Slab Designing and Building - Sculpey®

Hello there, my name is Melissa Piddington and I’m here to talk all things clay slabs! One of my favourite things to do with polymer clay because the possibilities are endless and there really is no right or wrong way to do it, so as long as you have a little bit of imagination and some polymer clay at your disposal your always in for a good time making a slab.

So, let’s get started, polymer clay slabs have about 101 uses, literally, you can make earrings, necklaces, mug covers, pen covers, trinket bowls, photo frames and the list goes on, so many wonderful things can be made with a slab of thought out and decorated clay.

Once you have decided you want to make something out of a polymer clay slab the next step is usually designing it, I mean there are plenty of people out there with a natural talent for design and they just wing it and it ALWAYS seems to turn out amazing. I however am not one of these people and if you aren’t too there are several drawing and painting apps that you can get on your phone or tablet device and draw up some designs and play with colour schemes before you get into making  to avoid disasters because it is very hard to remove a colour or take off an element once you have actually placed it down on a slab.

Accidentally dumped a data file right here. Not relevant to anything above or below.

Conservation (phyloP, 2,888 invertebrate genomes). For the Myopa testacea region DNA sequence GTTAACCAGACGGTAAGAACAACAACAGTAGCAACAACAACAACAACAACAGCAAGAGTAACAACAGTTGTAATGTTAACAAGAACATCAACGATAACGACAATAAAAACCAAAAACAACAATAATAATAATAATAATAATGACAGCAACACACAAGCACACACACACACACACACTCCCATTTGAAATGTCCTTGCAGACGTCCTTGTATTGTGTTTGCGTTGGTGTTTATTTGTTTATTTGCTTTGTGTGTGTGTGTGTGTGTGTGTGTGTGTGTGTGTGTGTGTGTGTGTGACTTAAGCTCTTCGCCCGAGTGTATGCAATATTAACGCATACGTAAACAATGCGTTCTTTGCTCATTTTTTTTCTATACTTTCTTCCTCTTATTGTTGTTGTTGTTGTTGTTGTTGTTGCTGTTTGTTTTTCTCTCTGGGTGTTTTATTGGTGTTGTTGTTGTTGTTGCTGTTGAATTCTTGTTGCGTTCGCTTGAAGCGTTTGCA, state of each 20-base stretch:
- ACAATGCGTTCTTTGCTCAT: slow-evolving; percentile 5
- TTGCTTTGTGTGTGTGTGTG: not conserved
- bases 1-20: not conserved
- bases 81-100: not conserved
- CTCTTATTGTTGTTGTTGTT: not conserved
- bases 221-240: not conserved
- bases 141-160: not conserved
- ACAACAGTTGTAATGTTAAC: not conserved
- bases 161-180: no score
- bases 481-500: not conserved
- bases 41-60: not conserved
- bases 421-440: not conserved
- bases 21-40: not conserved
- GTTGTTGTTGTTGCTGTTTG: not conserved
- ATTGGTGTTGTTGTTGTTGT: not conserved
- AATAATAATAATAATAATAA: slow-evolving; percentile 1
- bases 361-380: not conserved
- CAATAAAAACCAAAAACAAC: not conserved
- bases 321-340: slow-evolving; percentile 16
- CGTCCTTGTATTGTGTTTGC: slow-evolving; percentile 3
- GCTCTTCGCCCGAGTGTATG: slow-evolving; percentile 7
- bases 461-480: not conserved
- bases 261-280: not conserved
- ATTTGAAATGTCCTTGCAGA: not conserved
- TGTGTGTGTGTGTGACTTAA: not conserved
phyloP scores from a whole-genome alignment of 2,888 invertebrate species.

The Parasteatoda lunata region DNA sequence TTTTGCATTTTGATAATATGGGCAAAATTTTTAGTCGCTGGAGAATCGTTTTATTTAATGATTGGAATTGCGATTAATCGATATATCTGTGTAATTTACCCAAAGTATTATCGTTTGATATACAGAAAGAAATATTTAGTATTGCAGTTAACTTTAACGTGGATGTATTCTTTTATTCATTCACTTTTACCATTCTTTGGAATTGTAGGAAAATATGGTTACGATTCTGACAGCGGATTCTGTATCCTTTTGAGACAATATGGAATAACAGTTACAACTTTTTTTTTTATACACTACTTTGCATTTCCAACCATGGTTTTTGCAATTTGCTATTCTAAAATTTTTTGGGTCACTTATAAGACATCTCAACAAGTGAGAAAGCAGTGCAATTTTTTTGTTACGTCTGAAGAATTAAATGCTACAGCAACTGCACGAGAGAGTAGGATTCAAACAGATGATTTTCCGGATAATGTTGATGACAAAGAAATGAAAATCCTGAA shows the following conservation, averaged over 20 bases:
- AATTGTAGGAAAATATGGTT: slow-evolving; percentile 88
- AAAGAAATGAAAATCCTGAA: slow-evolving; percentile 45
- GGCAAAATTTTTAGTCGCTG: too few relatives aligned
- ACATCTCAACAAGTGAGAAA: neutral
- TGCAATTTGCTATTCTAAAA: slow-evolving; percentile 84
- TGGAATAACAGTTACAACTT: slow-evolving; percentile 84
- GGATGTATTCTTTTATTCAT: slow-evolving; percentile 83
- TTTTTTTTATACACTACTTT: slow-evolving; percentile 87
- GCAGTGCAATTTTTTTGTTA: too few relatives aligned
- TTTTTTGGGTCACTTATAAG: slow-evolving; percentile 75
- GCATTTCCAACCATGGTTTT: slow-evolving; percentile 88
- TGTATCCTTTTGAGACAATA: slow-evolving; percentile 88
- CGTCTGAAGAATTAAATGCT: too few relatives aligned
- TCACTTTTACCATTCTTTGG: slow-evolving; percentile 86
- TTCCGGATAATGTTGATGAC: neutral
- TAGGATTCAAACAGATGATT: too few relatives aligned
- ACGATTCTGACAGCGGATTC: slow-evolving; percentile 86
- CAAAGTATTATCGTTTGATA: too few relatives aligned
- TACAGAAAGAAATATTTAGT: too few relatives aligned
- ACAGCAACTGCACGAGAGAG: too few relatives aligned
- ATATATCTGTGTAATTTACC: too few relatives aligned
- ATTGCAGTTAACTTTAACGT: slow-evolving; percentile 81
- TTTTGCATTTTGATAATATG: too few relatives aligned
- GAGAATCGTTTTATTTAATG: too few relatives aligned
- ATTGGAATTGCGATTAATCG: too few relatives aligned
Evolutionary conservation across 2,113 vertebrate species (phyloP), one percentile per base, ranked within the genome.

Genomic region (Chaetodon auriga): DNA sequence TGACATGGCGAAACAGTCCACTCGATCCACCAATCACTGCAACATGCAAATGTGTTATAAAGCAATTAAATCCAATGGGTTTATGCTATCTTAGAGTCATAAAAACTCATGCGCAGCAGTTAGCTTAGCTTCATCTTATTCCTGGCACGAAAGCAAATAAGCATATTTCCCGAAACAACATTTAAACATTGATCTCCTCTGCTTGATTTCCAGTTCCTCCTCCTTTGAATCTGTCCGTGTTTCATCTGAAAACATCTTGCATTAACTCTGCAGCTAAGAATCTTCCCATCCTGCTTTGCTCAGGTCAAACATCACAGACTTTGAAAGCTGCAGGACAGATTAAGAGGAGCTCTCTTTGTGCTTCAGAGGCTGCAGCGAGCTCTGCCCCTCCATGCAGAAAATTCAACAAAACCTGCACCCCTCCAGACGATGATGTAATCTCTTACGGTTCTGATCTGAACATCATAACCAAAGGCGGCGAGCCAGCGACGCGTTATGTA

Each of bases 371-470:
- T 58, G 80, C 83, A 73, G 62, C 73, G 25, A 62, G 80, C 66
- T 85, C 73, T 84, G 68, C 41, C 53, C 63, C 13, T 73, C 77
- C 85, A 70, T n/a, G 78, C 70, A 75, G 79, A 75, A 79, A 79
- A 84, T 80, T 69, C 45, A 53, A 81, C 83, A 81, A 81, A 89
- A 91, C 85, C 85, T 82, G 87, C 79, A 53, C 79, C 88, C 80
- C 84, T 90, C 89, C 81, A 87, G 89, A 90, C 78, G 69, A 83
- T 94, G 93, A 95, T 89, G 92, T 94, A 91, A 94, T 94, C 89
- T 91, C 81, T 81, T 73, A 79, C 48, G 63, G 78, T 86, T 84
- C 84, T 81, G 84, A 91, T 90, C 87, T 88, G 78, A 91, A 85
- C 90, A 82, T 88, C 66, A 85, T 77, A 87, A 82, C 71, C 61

When I am planning out a slab the first thing, I do is pick out my colours, anywhere from 2 to 20 colours, something about having the colour palette laid out in front of me helps me decide what sort of pattern or design I want to create. Then when it comes to designing the possibilities are again endless, you can go all flowy and smooth lines, clear cut shapes, floral, abstract, you could pick a theme like under the sea or floral. Slab creating is one of the best creative outlets because you aren’t tied into any restraints, pretty much anything is possible.